Last night, right after Pesach ended, I attended my first Mimouna celebration. Mimouna is a holiday celebrated by North African Jews, held the night and day immediately following Pesach. It’s a celebration of spring, of eating foods that were prohibited over Pesach, of friends and community. I had never heard of it when I lived in America, but, like many ethnic traditions, it’s been adopted by the masses here in Israel.
During Mimouna, Jews of North African descent open their doors to friends and neighbors, laying out decadent tables of sweets and pastries, including traditional pancakes called “mufleta”; picnics and barbeques are popular as well, especially during the day.
Since I have a Moroccan-by-marriage friend, I scored an invite to my first Mimouna, and I can say with certainty that it was a very different way to celebrate the end of Pesach.
Usually, my “celebration” includes frantically re-boxing the Pesach dishes and unboxing the chametz (or, as we call them, ROY—rest of year—dishes), shaking off vacation mode and gearing up for the week ahead. This year was particularly frantic because in Israel, everyone went back to school and work on Sunday, without a day in between to chill out or stock up on bread and pasta. Combining post-Pesach with back-to-school meant digging up lunchboxes and water bottles and preparing everyone a delicious lunch of matzah with chocolate spread.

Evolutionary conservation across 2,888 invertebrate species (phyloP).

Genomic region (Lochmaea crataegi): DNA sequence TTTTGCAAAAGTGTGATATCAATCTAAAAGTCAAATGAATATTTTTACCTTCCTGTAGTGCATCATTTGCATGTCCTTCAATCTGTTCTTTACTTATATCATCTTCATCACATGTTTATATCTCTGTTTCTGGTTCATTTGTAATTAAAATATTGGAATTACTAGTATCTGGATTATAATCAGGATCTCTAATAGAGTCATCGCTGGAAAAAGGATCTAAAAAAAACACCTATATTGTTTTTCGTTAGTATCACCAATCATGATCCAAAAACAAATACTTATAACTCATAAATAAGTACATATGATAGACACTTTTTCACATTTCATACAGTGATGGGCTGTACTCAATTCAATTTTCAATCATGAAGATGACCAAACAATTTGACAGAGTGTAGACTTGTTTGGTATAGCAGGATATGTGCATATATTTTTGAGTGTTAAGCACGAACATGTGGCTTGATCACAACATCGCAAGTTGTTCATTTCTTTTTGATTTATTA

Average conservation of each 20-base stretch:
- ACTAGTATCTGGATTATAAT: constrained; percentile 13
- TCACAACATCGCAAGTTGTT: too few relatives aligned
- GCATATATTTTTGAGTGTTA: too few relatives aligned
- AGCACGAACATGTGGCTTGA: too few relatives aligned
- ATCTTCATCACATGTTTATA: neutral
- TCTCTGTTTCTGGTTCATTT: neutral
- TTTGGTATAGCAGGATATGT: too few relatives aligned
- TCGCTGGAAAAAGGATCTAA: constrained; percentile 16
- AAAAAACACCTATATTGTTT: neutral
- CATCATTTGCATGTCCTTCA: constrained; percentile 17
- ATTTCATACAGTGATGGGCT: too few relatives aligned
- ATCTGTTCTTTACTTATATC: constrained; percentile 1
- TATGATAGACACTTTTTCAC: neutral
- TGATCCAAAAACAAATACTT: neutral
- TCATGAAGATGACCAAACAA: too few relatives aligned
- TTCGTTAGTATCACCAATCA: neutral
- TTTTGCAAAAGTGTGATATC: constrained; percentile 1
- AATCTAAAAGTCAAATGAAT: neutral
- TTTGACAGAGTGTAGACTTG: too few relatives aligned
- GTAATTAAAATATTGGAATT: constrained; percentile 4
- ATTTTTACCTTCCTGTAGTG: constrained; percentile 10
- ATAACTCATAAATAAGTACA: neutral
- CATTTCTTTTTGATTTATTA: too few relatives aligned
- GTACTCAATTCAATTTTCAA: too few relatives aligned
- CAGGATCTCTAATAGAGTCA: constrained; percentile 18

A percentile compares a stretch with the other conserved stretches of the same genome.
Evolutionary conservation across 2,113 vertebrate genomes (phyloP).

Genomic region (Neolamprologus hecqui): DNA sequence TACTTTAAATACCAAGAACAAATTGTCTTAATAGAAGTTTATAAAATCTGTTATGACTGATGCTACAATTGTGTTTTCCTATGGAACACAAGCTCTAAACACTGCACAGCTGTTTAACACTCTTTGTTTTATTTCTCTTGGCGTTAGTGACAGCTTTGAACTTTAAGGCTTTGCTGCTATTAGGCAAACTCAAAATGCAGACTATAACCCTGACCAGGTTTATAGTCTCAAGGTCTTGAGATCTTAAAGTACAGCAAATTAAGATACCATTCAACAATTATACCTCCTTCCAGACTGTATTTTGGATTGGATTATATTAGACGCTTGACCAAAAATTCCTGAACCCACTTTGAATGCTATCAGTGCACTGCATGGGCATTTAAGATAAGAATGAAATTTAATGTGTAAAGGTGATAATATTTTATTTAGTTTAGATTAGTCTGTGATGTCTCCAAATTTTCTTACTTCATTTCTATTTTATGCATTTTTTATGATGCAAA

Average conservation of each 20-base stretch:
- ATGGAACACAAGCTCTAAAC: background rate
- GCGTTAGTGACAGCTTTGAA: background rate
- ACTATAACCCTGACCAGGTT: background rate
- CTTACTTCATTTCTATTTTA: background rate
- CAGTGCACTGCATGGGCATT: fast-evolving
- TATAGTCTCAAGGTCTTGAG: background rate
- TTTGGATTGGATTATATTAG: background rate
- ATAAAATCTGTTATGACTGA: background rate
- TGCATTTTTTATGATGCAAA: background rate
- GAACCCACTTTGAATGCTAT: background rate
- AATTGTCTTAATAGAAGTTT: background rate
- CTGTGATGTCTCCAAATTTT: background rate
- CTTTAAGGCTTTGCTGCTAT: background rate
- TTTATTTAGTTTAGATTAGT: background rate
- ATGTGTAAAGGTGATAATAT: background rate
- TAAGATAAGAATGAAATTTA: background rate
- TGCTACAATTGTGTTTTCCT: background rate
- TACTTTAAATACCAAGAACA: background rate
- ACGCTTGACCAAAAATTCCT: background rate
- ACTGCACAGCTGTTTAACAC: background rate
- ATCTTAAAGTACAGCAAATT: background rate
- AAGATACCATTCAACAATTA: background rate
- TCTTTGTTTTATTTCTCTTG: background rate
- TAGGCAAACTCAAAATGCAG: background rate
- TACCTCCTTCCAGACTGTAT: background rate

Observing my ransacked apartment filled with post-Pesach cleanup and changeover, combined with the usual post-Shabbat/holiday cleanup of crumbs, spills and dishes, I started to despair, unsure if I would be able to attend Mimouna. But I was determined (and lucky; the kids were asleep and the husband more than willing to tackle the re-boxing on his own.)
So off I went to my friend’s house. Her table was filled with nuts, dates, cookies and little mint candies, which are probably not traditional but delicious anyway. She prepared a little date “sandwich” for me, filled with nuts and raisins, which she said was a family custom. There were plenty of drinks—hot, cold, and alcoholic. A few friends showed up and we sat around the table, noshing and chatting.
I didn’t stay long—remember the crumbs?—but I left feeling energized. I appreciated the ability to sit and relax, especially after such a hectic few weeks. I don’t think anyone would argue that Pesach wins, hands-down, the Most Challenging Holiday award. The sheer amount of preparing, organizing, shopping, cleaning and cooking—which starts weeks before the holiday and continues straight through—is overwhelming. It is also, perhaps paradoxically, my favorite holiday, but still, “relaxing” is not a word one associates with Pesach.
How pleasant, then, to end the holiday not with the aforementioned franticness, but with pleasant conversation, friends and good food. Even though sweeping and floor washing awaited me when I got home, I was able to end my week on a high note. I am already excited about attending Mimouna celebrations next year. And maybe I’ll even provide the mufleta.